Although it retains a bit of a low-profile vibe, the Colorado Springs-based American Distance Project (ADP) coached by Scott Simmons has produced seven U.S. Olympians in track and field since 2016. Most of the athletes, but not all, are native Kenyans who have gained U.S. citizenship. (One notable exception is HOKA athlete Joe Gray, a two-time world champion trail runner.) ADP athletes Paul Chelimo (Nike, 5,000m) and Hilary Bor (HOKA, 3,000m steeplechase) are both returning in their events and considered medal contenders after strong showings in Rio, where Chelimo won the silver medal and Bor placed eight. Benard Keter (U.S. Army WCAP) will also be competing in the 3,000m steeplechase after taking second to Bor at the U.S. Olympic Trials. (In addition to Chelimo and Bor, the ADP also sent Shadrack Kipchirchir and Leonard Korir to the Rio Olympics in the 10,000m.) Also Tokyo-bound are British Olympian Sam Atkins (10,000m) and U.S. Paralympic athlete Mikey Brannigan (1,500m), who occasionally train with the group.

The team has both professional runners sponsored by Nike and Hoka, as well as members of the U.S. Army’s World-Class Athlete Program (WCAP), which provides some financial and gear support from Nike.

“Our goal when we started in 2012 was to qualify athletes for the Olympic Trials, and now the goal is to make the team and win medals,” says Simmons, who is seeking a corporate sponsor for the ADP group. “In my opinion, we’re in the best place in the U.S., and maybe even the world, to train, based on the variety of elevations we can train at.”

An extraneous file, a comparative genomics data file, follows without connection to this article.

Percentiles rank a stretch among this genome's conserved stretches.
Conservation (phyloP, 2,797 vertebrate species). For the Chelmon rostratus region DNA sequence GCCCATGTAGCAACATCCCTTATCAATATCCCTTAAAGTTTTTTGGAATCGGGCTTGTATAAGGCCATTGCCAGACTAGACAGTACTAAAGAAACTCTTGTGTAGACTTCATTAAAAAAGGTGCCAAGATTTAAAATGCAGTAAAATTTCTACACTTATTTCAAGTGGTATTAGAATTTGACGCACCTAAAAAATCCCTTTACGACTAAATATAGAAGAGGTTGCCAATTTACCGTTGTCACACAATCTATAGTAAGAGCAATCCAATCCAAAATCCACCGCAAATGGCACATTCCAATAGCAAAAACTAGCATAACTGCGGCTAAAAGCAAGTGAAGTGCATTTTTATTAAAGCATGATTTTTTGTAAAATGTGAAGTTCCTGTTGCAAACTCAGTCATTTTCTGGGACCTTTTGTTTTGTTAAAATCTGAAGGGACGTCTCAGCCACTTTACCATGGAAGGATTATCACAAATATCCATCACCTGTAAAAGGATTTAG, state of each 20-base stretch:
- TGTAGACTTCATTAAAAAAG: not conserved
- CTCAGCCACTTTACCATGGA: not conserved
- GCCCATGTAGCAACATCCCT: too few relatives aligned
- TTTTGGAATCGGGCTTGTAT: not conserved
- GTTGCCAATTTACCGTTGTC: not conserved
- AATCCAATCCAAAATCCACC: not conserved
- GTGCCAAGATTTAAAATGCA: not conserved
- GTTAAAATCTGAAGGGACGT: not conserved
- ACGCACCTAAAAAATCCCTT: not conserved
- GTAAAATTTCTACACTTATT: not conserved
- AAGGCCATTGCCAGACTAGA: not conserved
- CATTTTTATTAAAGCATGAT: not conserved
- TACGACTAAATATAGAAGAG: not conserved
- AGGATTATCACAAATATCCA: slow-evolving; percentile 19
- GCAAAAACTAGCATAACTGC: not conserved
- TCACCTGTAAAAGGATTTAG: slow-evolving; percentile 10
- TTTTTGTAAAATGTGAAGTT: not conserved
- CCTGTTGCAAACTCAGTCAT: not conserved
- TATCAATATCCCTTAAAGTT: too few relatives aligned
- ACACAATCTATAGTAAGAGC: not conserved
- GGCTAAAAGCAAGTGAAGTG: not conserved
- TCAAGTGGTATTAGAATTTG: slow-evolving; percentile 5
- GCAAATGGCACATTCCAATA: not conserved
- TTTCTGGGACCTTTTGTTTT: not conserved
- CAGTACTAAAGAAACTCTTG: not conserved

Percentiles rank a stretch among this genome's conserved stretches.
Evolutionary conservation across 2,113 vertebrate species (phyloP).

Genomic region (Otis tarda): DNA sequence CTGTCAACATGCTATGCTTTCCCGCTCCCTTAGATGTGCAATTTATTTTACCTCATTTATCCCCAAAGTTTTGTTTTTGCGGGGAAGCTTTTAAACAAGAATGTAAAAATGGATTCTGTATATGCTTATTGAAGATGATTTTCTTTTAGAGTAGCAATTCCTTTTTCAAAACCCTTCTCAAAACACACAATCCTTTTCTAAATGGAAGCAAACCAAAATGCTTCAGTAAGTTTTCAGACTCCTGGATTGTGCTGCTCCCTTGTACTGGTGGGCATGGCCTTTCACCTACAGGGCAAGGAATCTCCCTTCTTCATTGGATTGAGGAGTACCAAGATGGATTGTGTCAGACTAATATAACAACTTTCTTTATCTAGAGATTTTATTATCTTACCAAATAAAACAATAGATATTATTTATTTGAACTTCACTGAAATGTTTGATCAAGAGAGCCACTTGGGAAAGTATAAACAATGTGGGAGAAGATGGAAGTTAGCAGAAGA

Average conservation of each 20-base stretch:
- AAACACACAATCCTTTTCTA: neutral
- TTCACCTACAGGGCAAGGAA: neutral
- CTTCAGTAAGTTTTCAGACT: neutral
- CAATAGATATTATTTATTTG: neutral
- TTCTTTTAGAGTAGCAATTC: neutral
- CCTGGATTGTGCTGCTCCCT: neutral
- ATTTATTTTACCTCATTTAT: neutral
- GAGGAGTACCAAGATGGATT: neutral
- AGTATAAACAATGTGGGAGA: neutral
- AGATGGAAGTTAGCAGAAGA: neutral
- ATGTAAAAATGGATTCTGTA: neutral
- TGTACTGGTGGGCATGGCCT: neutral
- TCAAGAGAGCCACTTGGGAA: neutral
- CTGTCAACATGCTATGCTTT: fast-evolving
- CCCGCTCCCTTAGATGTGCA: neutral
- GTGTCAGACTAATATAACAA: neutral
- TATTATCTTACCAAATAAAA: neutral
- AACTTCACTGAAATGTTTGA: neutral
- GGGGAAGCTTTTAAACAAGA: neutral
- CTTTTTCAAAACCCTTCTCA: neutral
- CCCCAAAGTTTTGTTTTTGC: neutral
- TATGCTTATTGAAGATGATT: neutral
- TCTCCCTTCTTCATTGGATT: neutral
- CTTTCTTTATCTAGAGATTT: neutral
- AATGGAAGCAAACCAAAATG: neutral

3. Rule 40 Frustrations

July 13 is the cutoff date for brands other than Nike planning to promote or celebrate their Olympic athletes. The International Olympic Committee’s controversial Rule 40 has been adjusted a bit since the 2016 Olympics, but it still means that On, New Balance, Puma and other brands cannot mention the Olympics, show the Olympic rings or other Olympic symbols or begin or increase advertising/marketing campaigns from July 13 to Aug. 10. The individual athletes are limited to a singular post that thanks their sponsors during that time frame, but they still cannot show any Olympics materials trademarked by the IOC. Nike, however, is considered an Olympic partner and is the official footwear and apparel provider for the U.S. track and field team.